Sweden 'at risk' of losing global battle for talent
More than three fourths of Swedish university graduates are ready to seek jobs abroad, according to a new study, raising concerns as to whether Sweden does enough to keep talented graduates in the country.
Published: 17 Jul 2012 15:32 CET
The findings come from a study carried out by the TNS/Sifo polling firm in coordination with Linköping University which also revealed that 15 percent of respondents already had experience working outside of Sweden.
"It's very important that Sweden position itself as an attractive country to work and study in," Rodrigo Garay, founder of Working for Change, said in a statement.
"But we also have to be better at taking advantage of the competence that already exists in Sweden."
Garay's Working for Change, which is organizing a large recruitment fair scheduled to take place in Stockholm in December 2012, wants to highlight ways that Swedish companies and organizations can manage the demographic challenges and opportunities that come with increased migration and cultural diversity in Sweden.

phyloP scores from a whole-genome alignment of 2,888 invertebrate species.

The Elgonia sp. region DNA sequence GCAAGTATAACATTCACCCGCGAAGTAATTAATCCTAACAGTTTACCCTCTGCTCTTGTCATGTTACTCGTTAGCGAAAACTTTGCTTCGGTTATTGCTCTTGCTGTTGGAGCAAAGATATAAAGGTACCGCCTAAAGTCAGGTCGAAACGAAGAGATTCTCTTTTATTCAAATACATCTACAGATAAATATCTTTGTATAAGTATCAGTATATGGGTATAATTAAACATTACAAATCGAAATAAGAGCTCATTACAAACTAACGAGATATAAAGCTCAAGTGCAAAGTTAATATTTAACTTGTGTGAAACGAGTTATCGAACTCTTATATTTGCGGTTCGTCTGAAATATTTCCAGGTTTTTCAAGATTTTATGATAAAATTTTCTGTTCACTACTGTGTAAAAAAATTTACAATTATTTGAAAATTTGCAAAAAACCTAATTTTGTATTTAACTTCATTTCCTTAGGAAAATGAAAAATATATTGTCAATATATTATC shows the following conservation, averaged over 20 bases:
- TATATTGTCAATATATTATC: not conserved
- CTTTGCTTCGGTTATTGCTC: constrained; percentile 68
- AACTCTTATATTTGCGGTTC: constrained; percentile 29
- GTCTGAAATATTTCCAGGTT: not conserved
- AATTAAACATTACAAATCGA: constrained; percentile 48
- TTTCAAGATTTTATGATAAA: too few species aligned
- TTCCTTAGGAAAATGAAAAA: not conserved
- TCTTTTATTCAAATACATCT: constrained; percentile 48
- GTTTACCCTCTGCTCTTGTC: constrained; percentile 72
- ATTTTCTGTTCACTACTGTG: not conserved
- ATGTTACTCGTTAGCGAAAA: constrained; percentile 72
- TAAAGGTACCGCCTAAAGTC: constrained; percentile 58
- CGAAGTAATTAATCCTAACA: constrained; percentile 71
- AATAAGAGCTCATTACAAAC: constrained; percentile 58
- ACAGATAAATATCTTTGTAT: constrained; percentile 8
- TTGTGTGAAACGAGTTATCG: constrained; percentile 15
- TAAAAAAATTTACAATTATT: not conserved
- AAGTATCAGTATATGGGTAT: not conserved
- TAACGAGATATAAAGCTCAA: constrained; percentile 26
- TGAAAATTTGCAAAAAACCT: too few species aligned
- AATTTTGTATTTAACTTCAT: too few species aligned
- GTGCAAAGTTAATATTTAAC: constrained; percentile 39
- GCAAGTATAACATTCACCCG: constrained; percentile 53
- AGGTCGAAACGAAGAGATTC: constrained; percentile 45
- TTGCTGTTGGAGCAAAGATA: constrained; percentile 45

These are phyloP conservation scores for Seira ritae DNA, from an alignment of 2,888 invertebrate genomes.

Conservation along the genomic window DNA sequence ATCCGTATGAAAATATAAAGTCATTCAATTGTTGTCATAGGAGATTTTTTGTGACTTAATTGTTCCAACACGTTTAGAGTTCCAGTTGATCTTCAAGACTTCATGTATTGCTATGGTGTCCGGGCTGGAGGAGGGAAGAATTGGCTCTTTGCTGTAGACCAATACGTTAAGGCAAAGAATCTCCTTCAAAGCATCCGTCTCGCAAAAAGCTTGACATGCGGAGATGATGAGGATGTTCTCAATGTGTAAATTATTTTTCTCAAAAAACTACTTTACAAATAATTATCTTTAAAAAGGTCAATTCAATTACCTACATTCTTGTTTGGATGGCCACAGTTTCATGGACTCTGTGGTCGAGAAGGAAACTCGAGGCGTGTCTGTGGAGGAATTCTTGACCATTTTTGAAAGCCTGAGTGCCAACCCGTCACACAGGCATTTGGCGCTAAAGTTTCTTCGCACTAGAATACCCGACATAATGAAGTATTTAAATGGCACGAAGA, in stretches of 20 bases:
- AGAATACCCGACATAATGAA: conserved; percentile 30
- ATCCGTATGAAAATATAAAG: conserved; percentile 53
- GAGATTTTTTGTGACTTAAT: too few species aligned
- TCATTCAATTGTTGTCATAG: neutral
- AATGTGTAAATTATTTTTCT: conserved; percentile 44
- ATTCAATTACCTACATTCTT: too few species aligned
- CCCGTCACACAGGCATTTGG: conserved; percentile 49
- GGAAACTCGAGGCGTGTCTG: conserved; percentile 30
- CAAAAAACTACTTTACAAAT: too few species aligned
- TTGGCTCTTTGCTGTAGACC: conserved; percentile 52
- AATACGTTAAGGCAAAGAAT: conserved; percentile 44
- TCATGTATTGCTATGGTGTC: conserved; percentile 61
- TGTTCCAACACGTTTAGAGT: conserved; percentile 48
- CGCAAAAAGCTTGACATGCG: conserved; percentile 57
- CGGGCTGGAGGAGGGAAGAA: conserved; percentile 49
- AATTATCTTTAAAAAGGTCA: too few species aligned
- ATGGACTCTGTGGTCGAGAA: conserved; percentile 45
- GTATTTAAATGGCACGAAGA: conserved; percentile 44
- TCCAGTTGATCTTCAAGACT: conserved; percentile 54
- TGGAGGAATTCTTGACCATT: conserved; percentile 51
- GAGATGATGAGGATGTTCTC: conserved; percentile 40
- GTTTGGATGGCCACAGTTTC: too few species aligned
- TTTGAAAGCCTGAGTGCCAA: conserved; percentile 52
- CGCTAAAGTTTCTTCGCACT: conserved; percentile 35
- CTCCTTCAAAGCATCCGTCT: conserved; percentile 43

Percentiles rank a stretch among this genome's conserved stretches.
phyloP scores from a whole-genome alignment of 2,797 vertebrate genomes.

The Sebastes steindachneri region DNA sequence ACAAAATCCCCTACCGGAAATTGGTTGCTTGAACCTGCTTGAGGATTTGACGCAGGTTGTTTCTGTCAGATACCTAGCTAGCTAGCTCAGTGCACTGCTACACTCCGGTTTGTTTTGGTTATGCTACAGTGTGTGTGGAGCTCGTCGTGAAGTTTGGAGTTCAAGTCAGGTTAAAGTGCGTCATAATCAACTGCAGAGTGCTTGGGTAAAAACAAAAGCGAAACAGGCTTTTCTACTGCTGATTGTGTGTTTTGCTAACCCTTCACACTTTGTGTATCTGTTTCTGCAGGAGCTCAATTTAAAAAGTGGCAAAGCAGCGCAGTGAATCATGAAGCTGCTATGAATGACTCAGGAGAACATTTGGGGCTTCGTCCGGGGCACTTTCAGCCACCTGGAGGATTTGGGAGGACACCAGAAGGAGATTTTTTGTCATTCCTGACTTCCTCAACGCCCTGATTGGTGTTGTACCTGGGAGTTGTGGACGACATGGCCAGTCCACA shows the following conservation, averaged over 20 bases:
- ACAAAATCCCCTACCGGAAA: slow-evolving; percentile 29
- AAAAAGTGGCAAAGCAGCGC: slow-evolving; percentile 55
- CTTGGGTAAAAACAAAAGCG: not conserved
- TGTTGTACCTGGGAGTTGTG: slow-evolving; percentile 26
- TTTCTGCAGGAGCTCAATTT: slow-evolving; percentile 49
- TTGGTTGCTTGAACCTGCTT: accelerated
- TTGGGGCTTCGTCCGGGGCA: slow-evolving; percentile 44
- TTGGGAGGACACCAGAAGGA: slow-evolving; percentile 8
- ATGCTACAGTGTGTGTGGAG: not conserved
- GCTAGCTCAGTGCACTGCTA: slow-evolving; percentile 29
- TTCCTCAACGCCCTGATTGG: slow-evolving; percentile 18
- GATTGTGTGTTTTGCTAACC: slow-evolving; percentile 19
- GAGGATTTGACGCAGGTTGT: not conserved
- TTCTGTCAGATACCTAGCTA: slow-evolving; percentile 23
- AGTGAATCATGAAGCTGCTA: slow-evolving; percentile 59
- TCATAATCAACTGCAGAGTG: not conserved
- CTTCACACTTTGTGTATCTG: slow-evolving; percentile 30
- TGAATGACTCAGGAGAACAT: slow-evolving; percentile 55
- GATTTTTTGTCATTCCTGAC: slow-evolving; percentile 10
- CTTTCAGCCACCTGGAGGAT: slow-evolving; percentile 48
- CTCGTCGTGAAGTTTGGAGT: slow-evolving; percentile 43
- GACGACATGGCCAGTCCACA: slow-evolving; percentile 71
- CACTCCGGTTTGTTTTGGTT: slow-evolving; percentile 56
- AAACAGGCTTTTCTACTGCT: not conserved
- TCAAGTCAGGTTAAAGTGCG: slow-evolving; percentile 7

The study, which is based on responses from 3,200 recent graduates from Linköping University, has prompted calls for action to ensure that Sweden doesn't lose talented young workers to attractive employment opportunities in other countries.
"Swedish universities need to be better at making contacts with the business community and helping students – both Swedish and international – get jobs," said Linköping University partnership director Göran Felldin in a statement.
Speaking with Sveriges Radio (SR), Linköping University spokesperson Lars Holberg added that Sweden needed to do more to attract and retain foreign students in particular.
"There's a risk that instead of attracting the international talent we need to Sweden, we're going to lose it," he said.
Despite worries that Sweden may lose the battle for talent, economics professor Jan Ekberg from Linnaeus University pointed out there are benefits to having Swedish graduates gain experience abroad.
"Many have gained foreign experience that can be good for the Swedish economy," he told SR.
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